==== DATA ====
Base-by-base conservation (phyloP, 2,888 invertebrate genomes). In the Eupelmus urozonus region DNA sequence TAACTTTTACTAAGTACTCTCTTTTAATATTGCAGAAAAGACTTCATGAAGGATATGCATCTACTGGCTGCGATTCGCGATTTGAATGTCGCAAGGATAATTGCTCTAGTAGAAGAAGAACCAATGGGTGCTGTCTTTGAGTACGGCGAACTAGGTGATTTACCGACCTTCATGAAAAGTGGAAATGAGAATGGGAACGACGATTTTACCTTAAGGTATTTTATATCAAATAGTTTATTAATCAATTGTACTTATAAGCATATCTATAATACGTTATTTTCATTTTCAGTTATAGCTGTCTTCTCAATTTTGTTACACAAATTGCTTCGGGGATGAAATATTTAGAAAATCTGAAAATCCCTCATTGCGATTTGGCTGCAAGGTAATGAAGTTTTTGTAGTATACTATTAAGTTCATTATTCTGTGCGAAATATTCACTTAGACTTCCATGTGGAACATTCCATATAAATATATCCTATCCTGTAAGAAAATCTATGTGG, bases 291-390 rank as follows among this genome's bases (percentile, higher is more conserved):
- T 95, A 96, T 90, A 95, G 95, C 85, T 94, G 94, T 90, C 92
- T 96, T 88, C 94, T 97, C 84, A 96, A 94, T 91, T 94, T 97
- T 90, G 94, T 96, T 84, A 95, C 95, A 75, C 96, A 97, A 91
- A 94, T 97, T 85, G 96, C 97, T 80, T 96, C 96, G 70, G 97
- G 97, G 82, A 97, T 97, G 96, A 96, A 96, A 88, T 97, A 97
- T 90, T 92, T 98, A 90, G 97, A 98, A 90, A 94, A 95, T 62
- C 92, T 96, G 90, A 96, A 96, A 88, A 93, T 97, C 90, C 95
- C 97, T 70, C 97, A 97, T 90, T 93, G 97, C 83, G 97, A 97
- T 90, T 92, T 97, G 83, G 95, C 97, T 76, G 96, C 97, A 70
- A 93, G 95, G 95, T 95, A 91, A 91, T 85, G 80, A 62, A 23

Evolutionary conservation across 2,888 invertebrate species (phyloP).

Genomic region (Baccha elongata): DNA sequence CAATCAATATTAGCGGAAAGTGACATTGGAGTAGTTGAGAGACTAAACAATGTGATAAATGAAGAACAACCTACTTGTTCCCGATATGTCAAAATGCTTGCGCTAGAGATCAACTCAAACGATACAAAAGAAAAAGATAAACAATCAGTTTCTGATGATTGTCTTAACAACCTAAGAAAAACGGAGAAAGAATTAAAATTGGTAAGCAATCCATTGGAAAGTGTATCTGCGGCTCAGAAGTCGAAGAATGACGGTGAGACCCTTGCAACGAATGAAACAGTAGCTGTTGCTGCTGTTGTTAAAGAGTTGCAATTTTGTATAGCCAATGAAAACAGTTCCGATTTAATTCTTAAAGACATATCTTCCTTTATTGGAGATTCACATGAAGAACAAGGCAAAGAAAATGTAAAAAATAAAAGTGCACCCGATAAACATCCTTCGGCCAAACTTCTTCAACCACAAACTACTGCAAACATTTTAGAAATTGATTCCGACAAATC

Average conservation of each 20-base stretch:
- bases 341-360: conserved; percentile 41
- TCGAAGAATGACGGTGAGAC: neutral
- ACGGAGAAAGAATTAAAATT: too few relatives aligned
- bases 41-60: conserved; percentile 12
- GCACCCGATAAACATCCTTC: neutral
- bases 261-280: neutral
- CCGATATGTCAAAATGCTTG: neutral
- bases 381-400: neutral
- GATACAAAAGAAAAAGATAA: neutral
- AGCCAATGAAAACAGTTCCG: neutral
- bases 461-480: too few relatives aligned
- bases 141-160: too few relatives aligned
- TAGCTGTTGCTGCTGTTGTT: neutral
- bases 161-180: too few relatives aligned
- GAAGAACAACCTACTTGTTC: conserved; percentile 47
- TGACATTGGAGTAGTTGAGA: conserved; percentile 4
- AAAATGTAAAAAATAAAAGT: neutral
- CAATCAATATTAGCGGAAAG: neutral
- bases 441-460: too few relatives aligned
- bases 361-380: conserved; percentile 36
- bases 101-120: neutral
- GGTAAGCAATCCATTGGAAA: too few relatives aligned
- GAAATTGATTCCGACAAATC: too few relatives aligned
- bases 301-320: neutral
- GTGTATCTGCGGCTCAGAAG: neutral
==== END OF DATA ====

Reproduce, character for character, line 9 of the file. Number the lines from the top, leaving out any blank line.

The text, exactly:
- C 97, T 70, C 97, A 97, T 90, T 93, G 97, C 83, G 97, A 97